Water science and technology : a journal of the International Association on Water Pollution Research : 81 (DocId: 4) 834–844 (2020).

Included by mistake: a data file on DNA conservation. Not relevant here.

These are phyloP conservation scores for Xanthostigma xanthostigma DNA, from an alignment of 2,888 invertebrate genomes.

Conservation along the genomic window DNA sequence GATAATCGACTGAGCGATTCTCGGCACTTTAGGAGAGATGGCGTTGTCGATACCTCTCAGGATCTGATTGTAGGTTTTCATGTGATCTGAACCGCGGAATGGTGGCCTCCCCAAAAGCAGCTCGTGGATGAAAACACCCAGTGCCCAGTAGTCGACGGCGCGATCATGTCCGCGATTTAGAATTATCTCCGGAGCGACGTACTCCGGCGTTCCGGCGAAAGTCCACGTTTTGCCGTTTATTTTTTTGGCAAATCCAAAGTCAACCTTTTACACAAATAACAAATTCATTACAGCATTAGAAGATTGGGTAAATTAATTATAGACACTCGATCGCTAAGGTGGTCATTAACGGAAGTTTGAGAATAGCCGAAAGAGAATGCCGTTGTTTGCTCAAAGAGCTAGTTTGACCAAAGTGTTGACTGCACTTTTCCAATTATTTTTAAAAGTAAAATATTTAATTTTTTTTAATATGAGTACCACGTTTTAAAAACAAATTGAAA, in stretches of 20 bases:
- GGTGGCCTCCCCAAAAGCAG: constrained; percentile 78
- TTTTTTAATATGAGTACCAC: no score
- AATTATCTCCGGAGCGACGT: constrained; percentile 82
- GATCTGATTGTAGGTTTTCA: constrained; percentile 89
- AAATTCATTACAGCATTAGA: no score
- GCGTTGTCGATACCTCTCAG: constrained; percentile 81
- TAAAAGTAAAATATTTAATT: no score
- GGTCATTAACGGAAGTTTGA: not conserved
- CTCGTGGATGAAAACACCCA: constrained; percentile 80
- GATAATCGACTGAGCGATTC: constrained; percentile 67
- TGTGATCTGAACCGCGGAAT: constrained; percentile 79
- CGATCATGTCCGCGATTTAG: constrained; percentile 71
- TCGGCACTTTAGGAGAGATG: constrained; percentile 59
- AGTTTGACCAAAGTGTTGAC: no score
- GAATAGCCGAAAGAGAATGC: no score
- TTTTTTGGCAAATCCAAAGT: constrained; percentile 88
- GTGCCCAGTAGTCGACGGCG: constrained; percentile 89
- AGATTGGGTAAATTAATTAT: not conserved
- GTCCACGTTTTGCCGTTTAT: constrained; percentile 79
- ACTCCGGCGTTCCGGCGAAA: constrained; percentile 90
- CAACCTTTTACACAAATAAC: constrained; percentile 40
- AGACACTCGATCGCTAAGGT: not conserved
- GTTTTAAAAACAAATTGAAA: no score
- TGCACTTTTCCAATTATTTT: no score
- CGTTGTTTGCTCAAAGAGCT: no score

Microplastic particles have been recognized as global hazardous pollutants in the last few decades pointing to the importance of analyzing and monitoring microplastics, especially in soils and sediments. This study focused on a multi-step approach for microplastic analysis combining grain size fractionation, density separation and identification by μ-FTIR-spectroscopy. Eight widely used polymers (polyethylene (PE), polypropylene (PP), polyvinylchloride (PVC), polystyrol (PS), polyethylenterephthalate (PET), polymethylmethacrylate (PMMA), polyurethane (PU) and polyamide (PA)) were fractionated into four groups of grain sizes (0.1-5 mm). Thereafter, sea sand was spiked with these particles to test a ZnCl2-based density separation for the polymer types and the various grain sizes. The obtained recovery rates were close to 100% showing that ZnCl2-based density separation is suitable to separate the polymer particles from a sandy matrix. This approach was extended on three further environmental matrices and recovery rates for two of them (sandy-silty and fine-grained sediment) also provided reliable values (94-106%). Lastly, the developed multi-step approach was verified by analyzing an environmental sample (sediment from river Tiranë, Albania) characterized by smaller grain size and moderate organic matter content. Identification of two polymer types in different grain size classes verified the suitability of the developed approach for microplastic analyses on particulate matter such as soils and sediments.